Plants of the Week: August 26
Pink roses

Plants of the Week: August 26

Guest Author: Rosemary Grogan, 2019 summer intern

Pink roses

Rosa ‘KORfeining’ (MaxiVitaⓇ Rose)

Rosa ‘KORfeining’ is a perennial shrub that has orange pink blooms during the spring, summer, and occasionally early fall. ‘KORfeining’ can reach up to 60 to 70 cm and spread from 40 to 50 centimeters wide. This floribunda has medium blooms that are semi-double flowered and non fragrant. Floribundas have been around since the early 1900’s and their name suggests their habit. The shrub has abundant flowers and there are usually multiple blooms per stem. Find these roses blooming in the Dean Bond Rose Garden. Photo credit: R. Grogan


White striped leaves

Aralia elata ‘Aureovariegata’

Aralia elata (angelica tree) is a small, deciduous tree native to China, Japan, Korea and eastern Russia. In the wild, Aralia elata can grow to a height of 20 to 40 feet tall, while in domestic gardens, the plant is usually seen as a shrub that reaches from 12 to 18 feet high.

The plant has thorny bark, topped with an umbrella of jagged-edged leaves.  In August, small white flowers bloom in large panicals near the ends of branches. Clusters of black drupes follow the flowers, which ripen from late summer to early fall. The cultivar ‘Aureovariegata’ is known for its yellow-edged leaflets. Find this unique tree near Kohlberg Hall, bordering the Isabelle Cosby Courtyard. Photo credit: R. Grogan


blue berries in red capsules

Euscaphis japonica 

Euscaphis japonica is native to valleys, open forests, and thickets in China, Japan and Korea. J.C. Raulston found this tree on the Korean Peninsula while on a U.S. National Arboretum collection expedition in 1985. Raulston brought seeds back to the U.S. to the North Carolina State Arboretum

The name Euscaphis is derived from the Greek words eu meaning good and scaphis meaning a vessel after the shape of the tree’s seed pods. Around this time, the heart-shaped seed pods can be seen, reaching full ripeness from September to October. When at peak ripeness, the bright red pods will split open to reveal small black seeds. You can find this tree adjacent to Beardsley and Trotter Halls. . Photo credit: R. Grogan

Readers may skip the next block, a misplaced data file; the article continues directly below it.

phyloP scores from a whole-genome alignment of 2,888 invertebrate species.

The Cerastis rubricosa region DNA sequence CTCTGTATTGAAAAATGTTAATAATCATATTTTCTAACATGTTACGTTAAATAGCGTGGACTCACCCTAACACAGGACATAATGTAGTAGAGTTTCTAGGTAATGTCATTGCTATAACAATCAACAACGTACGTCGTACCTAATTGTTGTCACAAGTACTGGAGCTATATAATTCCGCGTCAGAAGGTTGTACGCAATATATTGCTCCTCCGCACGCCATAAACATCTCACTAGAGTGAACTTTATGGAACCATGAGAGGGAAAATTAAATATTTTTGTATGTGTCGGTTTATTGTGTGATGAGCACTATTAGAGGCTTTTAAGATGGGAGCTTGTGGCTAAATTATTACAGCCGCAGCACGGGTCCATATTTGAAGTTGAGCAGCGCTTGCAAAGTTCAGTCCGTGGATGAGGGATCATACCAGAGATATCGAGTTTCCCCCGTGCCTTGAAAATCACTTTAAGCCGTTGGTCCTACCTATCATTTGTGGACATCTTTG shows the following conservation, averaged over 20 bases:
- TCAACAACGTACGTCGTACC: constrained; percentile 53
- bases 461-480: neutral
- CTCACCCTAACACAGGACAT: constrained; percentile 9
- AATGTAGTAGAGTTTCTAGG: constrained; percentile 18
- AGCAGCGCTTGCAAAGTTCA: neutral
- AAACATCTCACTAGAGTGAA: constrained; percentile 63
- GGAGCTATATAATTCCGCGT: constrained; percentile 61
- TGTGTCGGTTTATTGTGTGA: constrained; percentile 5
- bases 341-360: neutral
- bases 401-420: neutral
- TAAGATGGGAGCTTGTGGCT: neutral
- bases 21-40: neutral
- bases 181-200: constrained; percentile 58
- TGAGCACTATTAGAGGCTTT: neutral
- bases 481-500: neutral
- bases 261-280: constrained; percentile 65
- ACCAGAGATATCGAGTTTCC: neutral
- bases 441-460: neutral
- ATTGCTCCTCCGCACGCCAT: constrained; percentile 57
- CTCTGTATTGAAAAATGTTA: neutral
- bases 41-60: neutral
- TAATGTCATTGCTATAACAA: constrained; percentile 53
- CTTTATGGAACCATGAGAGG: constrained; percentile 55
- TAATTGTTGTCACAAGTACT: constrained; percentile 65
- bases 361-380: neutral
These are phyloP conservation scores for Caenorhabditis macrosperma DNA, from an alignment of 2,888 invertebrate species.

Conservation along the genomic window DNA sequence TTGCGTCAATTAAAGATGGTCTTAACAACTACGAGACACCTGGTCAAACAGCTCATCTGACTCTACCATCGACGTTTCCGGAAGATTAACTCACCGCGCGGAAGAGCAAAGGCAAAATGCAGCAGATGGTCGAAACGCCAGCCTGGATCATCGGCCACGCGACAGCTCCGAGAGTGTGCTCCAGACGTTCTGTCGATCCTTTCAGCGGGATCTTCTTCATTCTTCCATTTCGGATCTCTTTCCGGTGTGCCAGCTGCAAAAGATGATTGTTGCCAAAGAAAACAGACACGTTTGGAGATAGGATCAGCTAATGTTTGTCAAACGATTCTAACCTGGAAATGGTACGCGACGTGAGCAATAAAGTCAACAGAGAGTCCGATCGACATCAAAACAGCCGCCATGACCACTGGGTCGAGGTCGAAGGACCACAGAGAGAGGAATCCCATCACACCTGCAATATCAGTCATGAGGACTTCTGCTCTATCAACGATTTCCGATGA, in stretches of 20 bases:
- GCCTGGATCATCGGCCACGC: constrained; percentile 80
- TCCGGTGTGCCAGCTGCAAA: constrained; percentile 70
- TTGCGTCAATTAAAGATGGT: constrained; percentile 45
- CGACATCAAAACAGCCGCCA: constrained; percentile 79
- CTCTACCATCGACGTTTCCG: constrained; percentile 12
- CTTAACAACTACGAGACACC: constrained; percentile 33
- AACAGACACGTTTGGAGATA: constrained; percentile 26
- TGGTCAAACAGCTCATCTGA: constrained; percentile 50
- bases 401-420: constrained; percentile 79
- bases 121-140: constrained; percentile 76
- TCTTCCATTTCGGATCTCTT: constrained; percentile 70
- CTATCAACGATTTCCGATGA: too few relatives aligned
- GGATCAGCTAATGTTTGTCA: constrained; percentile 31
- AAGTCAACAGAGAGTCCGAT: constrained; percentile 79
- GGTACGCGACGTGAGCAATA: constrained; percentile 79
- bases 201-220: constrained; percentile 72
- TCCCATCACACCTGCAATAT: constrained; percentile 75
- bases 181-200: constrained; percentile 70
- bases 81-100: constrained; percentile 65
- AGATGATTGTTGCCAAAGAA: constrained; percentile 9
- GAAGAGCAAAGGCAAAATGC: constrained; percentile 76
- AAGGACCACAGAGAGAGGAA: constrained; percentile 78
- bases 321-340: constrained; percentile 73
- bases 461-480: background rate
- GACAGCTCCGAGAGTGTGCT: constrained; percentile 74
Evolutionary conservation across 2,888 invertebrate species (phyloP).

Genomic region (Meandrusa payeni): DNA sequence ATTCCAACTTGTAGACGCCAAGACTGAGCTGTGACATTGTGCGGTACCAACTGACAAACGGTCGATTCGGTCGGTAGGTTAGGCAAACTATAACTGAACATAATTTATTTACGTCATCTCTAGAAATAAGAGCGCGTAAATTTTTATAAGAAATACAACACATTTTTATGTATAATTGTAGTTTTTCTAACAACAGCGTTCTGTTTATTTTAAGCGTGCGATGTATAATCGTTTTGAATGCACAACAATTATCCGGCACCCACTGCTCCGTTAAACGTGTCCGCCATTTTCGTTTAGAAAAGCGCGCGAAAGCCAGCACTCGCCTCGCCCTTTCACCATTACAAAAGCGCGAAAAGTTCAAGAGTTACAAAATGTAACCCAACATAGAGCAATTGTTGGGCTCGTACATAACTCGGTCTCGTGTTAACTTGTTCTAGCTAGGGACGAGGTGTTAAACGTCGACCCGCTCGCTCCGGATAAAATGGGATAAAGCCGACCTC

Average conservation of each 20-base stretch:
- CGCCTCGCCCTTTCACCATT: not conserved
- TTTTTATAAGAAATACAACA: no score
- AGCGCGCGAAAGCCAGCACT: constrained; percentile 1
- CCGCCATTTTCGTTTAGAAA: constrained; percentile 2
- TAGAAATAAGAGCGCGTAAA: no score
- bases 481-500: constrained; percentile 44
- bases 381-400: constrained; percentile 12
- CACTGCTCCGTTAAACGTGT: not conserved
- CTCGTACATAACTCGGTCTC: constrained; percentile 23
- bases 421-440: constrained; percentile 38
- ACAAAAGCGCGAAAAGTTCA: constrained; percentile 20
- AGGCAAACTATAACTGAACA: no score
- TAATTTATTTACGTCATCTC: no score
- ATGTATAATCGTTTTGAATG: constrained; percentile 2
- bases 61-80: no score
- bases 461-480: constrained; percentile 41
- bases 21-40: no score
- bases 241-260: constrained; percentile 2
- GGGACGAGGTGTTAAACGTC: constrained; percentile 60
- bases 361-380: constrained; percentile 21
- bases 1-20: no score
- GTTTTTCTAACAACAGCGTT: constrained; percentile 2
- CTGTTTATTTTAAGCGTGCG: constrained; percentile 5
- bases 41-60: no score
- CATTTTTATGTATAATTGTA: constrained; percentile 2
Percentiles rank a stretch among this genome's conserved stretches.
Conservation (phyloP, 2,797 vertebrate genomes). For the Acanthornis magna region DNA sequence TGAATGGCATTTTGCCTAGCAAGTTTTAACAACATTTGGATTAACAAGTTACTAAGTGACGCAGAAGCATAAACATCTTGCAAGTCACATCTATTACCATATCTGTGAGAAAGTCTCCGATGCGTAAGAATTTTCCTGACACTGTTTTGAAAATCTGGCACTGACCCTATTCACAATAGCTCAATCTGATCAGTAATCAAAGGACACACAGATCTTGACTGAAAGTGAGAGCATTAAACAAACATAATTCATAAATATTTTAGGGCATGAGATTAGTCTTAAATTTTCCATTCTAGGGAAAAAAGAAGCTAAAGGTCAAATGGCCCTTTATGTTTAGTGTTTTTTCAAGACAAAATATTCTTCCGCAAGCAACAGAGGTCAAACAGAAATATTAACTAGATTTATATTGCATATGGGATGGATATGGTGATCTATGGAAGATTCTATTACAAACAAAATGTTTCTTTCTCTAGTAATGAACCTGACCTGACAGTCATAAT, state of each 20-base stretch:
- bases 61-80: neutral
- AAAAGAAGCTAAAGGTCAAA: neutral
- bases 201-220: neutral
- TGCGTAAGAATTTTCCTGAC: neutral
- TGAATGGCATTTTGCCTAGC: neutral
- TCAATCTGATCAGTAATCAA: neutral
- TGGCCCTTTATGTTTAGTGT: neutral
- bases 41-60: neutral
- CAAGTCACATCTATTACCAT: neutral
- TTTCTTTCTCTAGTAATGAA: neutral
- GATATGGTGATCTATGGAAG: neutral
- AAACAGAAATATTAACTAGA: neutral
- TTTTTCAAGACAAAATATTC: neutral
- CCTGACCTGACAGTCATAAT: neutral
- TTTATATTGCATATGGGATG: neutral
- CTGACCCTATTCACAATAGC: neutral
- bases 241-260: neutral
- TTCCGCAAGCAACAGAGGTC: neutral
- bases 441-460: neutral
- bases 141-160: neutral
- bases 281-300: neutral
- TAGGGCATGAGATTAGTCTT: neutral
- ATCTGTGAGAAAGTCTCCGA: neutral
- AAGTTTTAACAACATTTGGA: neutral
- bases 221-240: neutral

Rosemary Grogan
  • Cindy Mehallow
    Posted at 09:18h, 29 August Reply

    Unless I am mistaken, aralia elata is widely recognized as a non-native invasive plant and should not be planted in U.S. gardens. For example, refer to the US Dept. of Agriculture website. I’m very surprised and disappointed that the Scott Arboretum would advocate planting this species.

    • Mary Tipping
      Posted at 10:27h, 29 August Reply

      We appreciate your concern about Aralia elata. Plant “invasiveness” tends to be a regional issue since plants that possess invasive tendencies in one region may not behave in the same manner in another. Our Aralia elata ‘Aureovariegata’ specimen produces very few seedlings and does not exhibit aggressive or invasive tendencies. Conversely, many of our native species such as Cercis canadensis, Acer saccharum, and Fraxinus americana self-sow readily, yet we do not consider them thugs. Periodic monitoring and a bit of hand-weeding helps us to keep their populations in-check.

    • Rosemary Grogan
      Posted at 11:57h, 29 August Reply

      Dear Ms. Mehallow,
      Thank you for you comment. Yes, indeed, Aralia elata is nonnative and can be invasive in wild conditions. The particular cultivar, ‘Aureovariegata,’ was planted in 2000 at the Scott Arboretum. The tree was planted in a controlled arboretum environment, so I understand your concern for at home gardeners.

      Thank you very much for your research and interest in this blog post.

      Rosemary Grogan

      This is where to find the tree at the arboretum –*A

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